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How does a church fulfill the great commission?

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newbie:

--- Quote from: Larry Lyons on March 07, 2012, 01:33:48 PM ---http://www.atsjats.org/publication_file.php?pub_id=374&journal=!&type=pdf

--- End quote ---
it worked for me...  don't know why...just click on it and do not do a copy and paste as it does not underline the whole thing for some reason...

V. Hahn:
Got it...thanks!

Larry Lyons:
Here are some of the points that I was able to glean from Dr. Canale's article.

The article points out that our church was founded after our early pioneers left the various denominations and rejected their confusing doctrines because they saw that they were based on tradition rather than scripture. In searching the Scriptures in order to understand the reason for the "great disappointment" They discovered in the sanctuary and in the historicist interpretation of Daniel's prophecies "the keys to the inner logic of biblical thinking." "We seldom realize that Adventism came into existence because of this revolutionary hermeneutical [Bible interpretation] discovery and its all-embracing theological and practical consequences."

This point is supported by the Spirit of Prophecy.
  "The subject of the sanctuary was the key that unlocked the mystery of the disappointment of 1844. It opened to view a complete system of truth, connected and harmonious, showing that God's hand had directed the great advent movement and revealed present duty as it brought to light the position and work of His people" (Great Controversy, p 421).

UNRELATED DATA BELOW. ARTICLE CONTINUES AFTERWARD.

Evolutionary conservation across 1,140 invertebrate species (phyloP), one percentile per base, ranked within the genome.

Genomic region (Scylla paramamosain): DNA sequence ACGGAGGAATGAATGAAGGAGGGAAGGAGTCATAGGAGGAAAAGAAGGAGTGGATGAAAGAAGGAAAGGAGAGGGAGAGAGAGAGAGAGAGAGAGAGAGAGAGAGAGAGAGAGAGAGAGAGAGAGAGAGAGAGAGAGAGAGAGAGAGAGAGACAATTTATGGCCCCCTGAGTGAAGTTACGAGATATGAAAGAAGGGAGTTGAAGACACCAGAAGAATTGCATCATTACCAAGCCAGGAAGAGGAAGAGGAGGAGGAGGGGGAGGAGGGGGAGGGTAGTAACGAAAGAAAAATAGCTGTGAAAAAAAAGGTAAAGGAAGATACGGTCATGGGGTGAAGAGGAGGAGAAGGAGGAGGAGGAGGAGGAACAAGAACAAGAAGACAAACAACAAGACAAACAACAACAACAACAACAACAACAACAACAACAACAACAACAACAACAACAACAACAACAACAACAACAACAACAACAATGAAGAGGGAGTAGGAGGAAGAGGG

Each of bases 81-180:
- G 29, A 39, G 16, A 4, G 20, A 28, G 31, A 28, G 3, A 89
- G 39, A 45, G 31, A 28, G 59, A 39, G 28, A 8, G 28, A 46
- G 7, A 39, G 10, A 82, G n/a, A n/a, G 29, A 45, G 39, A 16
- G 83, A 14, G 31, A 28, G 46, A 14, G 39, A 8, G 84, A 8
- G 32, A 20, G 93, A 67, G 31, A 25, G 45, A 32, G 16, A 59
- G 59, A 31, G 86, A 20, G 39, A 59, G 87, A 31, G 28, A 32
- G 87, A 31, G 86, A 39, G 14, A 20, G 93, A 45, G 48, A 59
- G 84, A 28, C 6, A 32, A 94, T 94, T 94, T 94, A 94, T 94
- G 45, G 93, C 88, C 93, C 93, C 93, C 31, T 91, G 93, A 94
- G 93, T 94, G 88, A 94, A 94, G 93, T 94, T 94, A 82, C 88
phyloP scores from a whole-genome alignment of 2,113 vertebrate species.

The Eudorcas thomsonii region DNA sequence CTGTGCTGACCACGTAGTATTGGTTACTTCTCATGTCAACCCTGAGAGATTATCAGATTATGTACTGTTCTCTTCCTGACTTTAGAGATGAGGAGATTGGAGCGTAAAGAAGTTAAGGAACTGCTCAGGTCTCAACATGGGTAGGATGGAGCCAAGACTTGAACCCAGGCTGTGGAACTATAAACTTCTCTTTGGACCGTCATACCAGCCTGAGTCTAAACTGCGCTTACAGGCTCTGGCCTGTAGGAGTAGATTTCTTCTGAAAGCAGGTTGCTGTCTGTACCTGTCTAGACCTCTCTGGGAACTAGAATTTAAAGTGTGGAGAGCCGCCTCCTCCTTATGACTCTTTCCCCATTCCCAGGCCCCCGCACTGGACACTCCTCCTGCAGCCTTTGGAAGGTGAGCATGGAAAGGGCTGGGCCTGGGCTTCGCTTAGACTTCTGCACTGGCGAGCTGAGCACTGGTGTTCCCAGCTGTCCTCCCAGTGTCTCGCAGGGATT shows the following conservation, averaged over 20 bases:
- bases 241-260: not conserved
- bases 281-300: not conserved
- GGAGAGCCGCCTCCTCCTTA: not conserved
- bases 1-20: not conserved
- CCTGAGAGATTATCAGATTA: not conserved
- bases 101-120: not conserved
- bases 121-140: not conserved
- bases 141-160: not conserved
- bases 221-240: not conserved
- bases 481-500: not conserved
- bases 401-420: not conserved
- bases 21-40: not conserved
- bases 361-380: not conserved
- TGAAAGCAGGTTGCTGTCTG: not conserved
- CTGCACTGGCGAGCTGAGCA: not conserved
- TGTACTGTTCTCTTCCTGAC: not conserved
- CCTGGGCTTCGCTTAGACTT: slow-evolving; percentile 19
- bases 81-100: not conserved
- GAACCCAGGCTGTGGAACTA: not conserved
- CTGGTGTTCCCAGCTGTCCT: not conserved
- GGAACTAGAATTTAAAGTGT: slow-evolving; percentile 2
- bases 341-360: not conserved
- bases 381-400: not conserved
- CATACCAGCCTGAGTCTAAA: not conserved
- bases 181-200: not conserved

However, by the end of the nineteenth century, "Adventist leaders unintentionally shifted from a theological to a practical mindset." "...Sometime after the early formative years of Adventism. passion for missions progressively replaced the original spiritual passion for understanding God through Scripture. Doctrines, as church theoretical statements replaced the spiritual convictions that grew from studying the Bible as their creed. This subtle change did not happen overnight. Progressively, Adventists spent more time and money in theoretical exposition of their belief system to sharpen their chosen tool for church growth."

In other words, they focused on mission outcome and neglected theological understanding. During those early years almost all of the missionary efforts were directed at members of the Sunday churches as well as the unchurched. They became good at winning debates but the theological foundation they used to develop their understanding of scripture was neglected. This resulted in a head knowledge of Scripture. "Instead of using and further developing the theological vision and system early pioneers had discovered in Scripture, new generations of pastors became superficial communicators more interested in winning a debate than understanding God through Scripture."

To be continued.
  

Larry Lyons:
Here are crucial points that is made in the article:
   "The conviction [by the Adventist leaders] that Evangelical leaders can be trusted simply because they claim they ground their doctrines firmly on Scripture, replaced critical analysis of the Evangelical theological tradition."